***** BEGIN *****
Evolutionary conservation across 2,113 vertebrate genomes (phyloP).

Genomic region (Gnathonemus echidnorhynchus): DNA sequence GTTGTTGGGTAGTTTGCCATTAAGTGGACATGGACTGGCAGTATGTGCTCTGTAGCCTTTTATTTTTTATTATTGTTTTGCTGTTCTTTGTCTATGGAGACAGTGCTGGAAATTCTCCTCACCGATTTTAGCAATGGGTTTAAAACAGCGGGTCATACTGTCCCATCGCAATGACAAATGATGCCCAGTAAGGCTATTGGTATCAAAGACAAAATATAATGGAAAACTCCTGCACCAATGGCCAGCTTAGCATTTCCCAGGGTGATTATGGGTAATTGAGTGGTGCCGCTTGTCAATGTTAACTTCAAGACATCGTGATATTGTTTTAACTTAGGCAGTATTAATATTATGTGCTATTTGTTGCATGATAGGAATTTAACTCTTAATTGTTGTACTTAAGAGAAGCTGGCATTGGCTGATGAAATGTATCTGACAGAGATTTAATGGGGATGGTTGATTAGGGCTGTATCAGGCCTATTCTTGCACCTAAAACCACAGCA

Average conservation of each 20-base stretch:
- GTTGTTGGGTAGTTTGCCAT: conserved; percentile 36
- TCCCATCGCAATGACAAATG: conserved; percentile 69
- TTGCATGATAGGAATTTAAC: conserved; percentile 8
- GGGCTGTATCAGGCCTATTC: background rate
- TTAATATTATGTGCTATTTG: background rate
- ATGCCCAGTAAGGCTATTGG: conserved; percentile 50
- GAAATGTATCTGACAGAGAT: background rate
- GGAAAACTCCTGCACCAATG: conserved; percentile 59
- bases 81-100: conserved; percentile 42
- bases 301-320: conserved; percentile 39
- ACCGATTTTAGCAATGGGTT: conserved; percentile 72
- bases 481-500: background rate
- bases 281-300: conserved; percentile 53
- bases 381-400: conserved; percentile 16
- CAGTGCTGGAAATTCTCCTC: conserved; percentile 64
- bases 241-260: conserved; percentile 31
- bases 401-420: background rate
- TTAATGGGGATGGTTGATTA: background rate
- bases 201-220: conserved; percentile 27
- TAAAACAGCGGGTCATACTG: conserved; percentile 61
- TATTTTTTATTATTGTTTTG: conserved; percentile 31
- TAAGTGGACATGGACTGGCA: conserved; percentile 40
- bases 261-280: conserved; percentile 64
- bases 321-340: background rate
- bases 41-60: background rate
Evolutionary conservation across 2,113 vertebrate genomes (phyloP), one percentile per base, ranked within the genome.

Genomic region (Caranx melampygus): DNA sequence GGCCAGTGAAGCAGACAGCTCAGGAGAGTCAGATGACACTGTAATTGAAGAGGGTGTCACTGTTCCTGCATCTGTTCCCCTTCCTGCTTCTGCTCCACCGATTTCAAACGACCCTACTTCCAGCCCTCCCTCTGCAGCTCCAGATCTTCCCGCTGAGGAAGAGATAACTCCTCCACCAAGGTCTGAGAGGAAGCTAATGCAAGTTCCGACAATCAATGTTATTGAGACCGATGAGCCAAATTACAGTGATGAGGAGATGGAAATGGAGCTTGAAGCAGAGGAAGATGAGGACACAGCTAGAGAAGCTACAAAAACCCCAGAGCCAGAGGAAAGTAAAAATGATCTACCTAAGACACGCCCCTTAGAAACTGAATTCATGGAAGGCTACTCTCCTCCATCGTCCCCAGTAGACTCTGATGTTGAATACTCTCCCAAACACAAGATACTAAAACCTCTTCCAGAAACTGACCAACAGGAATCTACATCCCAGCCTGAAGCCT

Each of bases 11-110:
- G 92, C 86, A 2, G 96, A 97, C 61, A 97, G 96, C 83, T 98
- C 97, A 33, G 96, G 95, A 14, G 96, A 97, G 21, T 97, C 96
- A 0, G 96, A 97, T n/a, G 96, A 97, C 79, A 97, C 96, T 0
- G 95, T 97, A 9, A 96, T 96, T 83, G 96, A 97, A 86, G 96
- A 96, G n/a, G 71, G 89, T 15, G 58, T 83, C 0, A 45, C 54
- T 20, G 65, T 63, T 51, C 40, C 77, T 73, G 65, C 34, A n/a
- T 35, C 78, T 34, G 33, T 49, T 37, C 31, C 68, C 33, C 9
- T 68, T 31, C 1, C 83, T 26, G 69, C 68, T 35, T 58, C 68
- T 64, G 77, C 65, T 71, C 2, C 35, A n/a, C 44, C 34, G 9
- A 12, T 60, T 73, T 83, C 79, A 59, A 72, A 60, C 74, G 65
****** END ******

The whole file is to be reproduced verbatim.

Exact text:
Evolutionary conservation across 2,113 vertebrate genomes (phyloP).

Genomic region (Gnathonemus echidnorhynchus): DNA sequence GTTGTTGGGTAGTTTGCCATTAAGTGGACATGGACTGGCAGTATGTGCTCTGTAGCCTTTTATTTTTTATTATTGTTTTGCTGTTCTTTGTCTATGGAGACAGTGCTGGAAATTCTCCTCACCGATTTTAGCAATGGGTTTAAAACAGCGGGTCATACTGTCCCATCGCAATGACAAATGATGCCCAGTAAGGCTATTGGTATCAAAGACAAAATATAATGGAAAACTCCTGCACCAATGGCCAGCTTAGCATTTCCCAGGGTGATTATGGGTAATTGAGTGGTGCCGCTTGTCAATGTTAACTTCAAGACATCGTGATATTGTTTTAACTTAGGCAGTATTAATATTATGTGCTATTTGTTGCATGATAGGAATTTAACTCTTAATTGTTGTACTTAAGAGAAGCTGGCATTGGCTGATGAAATGTATCTGACAGAGATTTAATGGGGATGGTTGATTAGGGCTGTATCAGGCCTATTCTTGCACCTAAAACCACAGCA

Average conservation of each 20-base stretch:
- GTTGTTGGGTAGTTTGCCAT: conserved; percentile 36
- TCCCATCGCAATGACAAATG: conserved; percentile 69
- TTGCATGATAGGAATTTAAC: conserved; percentile 8
- GGGCTGTATCAGGCCTATTC: background rate
- TTAATATTATGTGCTATTTG: background rate
- ATGCCCAGTAAGGCTATTGG: conserved; percentile 50
- GAAATGTATCTGACAGAGAT: background rate
- GGAAAACTCCTGCACCAATG: conserved; percentile 59
- bases 81-100: conserved; percentile 42
- bases 301-320: conserved; percentile 39
- ACCGATTTTAGCAATGGGTT: conserved; percentile 72
- bases 481-500: background rate
- bases 281-300: conserved; percentile 53
- bases 381-400: conserved; percentile 16
- CAGTGCTGGAAATTCTCCTC: conserved; percentile 64
- bases 241-260: conserved; percentile 31
- bases 401-420: background rate
- TTAATGGGGATGGTTGATTA: background rate
- bases 201-220: conserved; percentile 27
- TAAAACAGCGGGTCATACTG: conserved; percentile 61
- TATTTTTTATTATTGTTTTG: conserved; percentile 31
- TAAGTGGACATGGACTGGCA: conserved; percentile 40
- bases 261-280: conserved; percentile 64
- bases 321-340: background rate
- bases 41-60: background rate
Evolutionary conservation across 2,113 vertebrate genomes (phyloP), one percentile per base, ranked within the genome.

Genomic region (Caranx melampygus): DNA sequence GGCCAGTGAAGCAGACAGCTCAGGAGAGTCAGATGACACTGTAATTGAAGAGGGTGTCACTGTTCCTGCATCTGTTCCCCTTCCTGCTTCTGCTCCACCGATTTCAAACGACCCTACTTCCAGCCCTCCCTCTGCAGCTCCAGATCTTCCCGCTGAGGAAGAGATAACTCCTCCACCAAGGTCTGAGAGGAAGCTAATGCAAGTTCCGACAATCAATGTTATTGAGACCGATGAGCCAAATTACAGTGATGAGGAGATGGAAATGGAGCTTGAAGCAGAGGAAGATGAGGACACAGCTAGAGAAGCTACAAAAACCCCAGAGCCAGAGGAAAGTAAAAATGATCTACCTAAGACACGCCCCTTAGAAACTGAATTCATGGAAGGCTACTCTCCTCCATCGTCCCCAGTAGACTCTGATGTTGAATACTCTCCCAAACACAAGATACTAAAACCTCTTCCAGAAACTGACCAACAGGAATCTACATCCCAGCCTGAAGCCT

Each of bases 11-110:
- G 92, C 86, A 2, G 96, A 97, C 61, A 97, G 96, C 83, T 98
- C 97, A 33, G 96, G 95, A 14, G 96, A 97, G 21, T 97, C 96
- A 0, G 96, A 97, T n/a, G 96, A 97, C 79, A 97, C 96, T 0
- G 95, T 97, A 9, A 96, T 96, T 83, G 96, A 97, A 86, G 96
- A 96, G n/a, G 71, G 89, T 15, G 58, T 83, C 0, A 45, C 54
- T 20, G 65, T 63, T 51, C 40, C 77, T 73, G 65, C 34, A n/a
- T 35, C 78, T 34, G 33, T 49, T 37, C 31, C 68, C 33, C 9
- T 68, T 31, C 1, C 83, T 26, G 69, C 68, T 35, T 58, C 68
- T 64, G 77, C 65, T 71, C 2, C 35, A n/a, C 44, C 34, G 9
- A 12, T 60, T 73, T 83, C 79, A 59, A 72, A 60, C 74, G 65